Monday, February 7, 2011

Uwharrie Trail Runs 2011

One of the water crossings...Photos in this post by Shannon Johnstone (2011 40 mile champ!)
Saturday, February 5, 2011 was the 20th running of the Uwharrie Trail Races. Each race course is 100% trail, (except for a few hundred yards on paved road to let the field jockey for position) and are on the Uwharrie Trail in Uwharrie National Forest near Troy, NC. The Uwharrie Races are 40 mile  (out’n back) 20 mile (point to point) and 8 mile.

As I understand, all races filled within 24 hours of registration in November of 2010. By good timing and acquaintance, I was able to get in through a back door with an entry from La Sportiva, one of the race sponsors. La Sportiva offers a non-ultra USA series, and this link shows a feature of this first race of the series. I hope to complete 5 of the 10 races. The 20-mile run was part of the cup. I am transparent that my recovery from last October's injury is going great, yet am getting stronger slowly and am not in good race or ultra shape, yet the entry appeared and I was happy to accept.

I planned on running Uwharrie 20 mile with the attitude of going out for a strong training run and that is exactly what unfolded. I didn't research about other women running, course records, or winner finishing times.

Mid winter weather in February also has reason to give pause. This weekend, especially. It rained all day Friday (mid 30’s). The normal 2.5-hour drive to Asheboro, NC, home of packet pick up wound up being 3.5 hours due to slow traffic and difficult dark and wet driving conditions.

Bib pickup was at The Exchange in Asheboro and it was great to reunion with several fine, wonderful running friends and new acquaintances: Sean Andrish, Scott Williams, Ryan Woods, to name a few! I must admit, while picking up a bib for the 20 miler, at first I felt kinda lame, just running the 20, compared to my love of ultra distance. Yet, it didn’t take long for reality to kick in. I am not trained right now for ultras and although I am moving in that direction, running the 40 would be a set back and a clear demonstration of impatience on my part.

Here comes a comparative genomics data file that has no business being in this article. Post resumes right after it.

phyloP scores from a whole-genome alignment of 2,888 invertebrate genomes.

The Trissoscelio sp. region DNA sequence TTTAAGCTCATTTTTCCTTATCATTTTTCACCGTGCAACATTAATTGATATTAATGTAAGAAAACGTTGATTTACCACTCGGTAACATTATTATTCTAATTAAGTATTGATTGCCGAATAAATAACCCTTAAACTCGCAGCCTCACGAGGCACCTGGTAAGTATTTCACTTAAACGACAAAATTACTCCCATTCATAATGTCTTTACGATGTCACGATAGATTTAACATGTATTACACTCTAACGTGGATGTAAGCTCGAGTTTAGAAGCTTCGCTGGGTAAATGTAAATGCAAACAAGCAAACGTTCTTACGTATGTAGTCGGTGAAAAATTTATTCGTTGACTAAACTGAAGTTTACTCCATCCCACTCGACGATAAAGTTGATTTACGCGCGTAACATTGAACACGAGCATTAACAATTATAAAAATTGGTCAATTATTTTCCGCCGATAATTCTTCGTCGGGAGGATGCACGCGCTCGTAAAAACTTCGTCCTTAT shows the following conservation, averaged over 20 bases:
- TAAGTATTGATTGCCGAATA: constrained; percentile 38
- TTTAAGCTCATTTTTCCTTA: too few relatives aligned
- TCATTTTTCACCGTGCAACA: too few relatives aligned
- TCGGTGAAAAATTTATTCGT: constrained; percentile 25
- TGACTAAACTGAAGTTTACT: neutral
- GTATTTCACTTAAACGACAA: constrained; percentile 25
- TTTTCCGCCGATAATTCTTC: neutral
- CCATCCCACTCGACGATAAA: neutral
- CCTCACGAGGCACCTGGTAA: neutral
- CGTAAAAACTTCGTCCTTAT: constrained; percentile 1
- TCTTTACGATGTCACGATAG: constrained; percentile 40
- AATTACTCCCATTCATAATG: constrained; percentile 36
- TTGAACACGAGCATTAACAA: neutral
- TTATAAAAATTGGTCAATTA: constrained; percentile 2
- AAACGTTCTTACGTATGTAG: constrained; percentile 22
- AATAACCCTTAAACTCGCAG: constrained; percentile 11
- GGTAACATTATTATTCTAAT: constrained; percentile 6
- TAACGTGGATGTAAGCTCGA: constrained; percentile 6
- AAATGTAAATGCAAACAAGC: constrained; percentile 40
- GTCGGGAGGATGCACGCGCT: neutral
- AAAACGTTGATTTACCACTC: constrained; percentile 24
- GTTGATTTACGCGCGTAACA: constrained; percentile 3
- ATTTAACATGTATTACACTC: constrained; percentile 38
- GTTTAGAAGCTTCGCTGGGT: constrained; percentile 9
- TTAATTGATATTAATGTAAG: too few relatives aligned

Race start was 36ish degrees and drizzling. Driving to race start was slow with driving rain, yet by 8am, the weather had mellowed to mist and spitty rain.

I always have such a tough time deciding what to wear in cold rain…Yet I settled on Montrail Sabino Trail shoes, Dry Max socks, Zensah compression calf sleeves, Mountain Hardwear short pacer shorts, Patagonia sports bra, Mountain Hardwear Team jersey tank with LS Mountain Hardwear shirt of the same weight underneath. I had warm gloves and homemade water resistant over mitts on  my hands with chemical hand warmers and a Mtn Hardwear beanie that wound up stuffed in my sports bra when I warmed up a few miles in. I carried no calories or liquid and relied on the evenly spaced aid stations. Perfect choices and at mile 16ish, I slithered out of the long sleeve shirt and kept it tied around my waist.
Rollicking along at mile 17ish

I had a great time out there! I really like the format of being able to cheer on the 40-mile runners when we either passed them from behind or greeted the speedier ones head on as they returned from the 20-mile turn around. It was wonderful seeing so happy faces: Michael Mason, Brandon Thrower, Rick Gray, Shannon Johnstone, Angela White, Brian Beduhn, Brad Smythe, and so many other familiar kindred spirits. All you 40 milers influenced me with your endurance and tenacity! Thank you for your kind words too!

The weather turned out fine. Yes there was rain and mud and slick leaves and most of us mortals probably chose to slow a bit for the muddy creek crossing with invisible depths or bottoms.

typical Uwharrie trail
I got my challenging training run in-running/slogging the up hills instead of hiking, as I would have if running the ultra. Fueling was Heed and water from the aid stations and  bits of PB&J squares to equal about ¾ a sandwich. Perfect! If it were hot, this would have been a bad calorie choice, yet the cool temps allowed me to fuel less conservatively using “food” instead of gel. (Don’t get me wrong-I love my Clif Shots, yet did not carry them due to my projected lack of finger coordination in the cold to tear off the tops!) Good decision!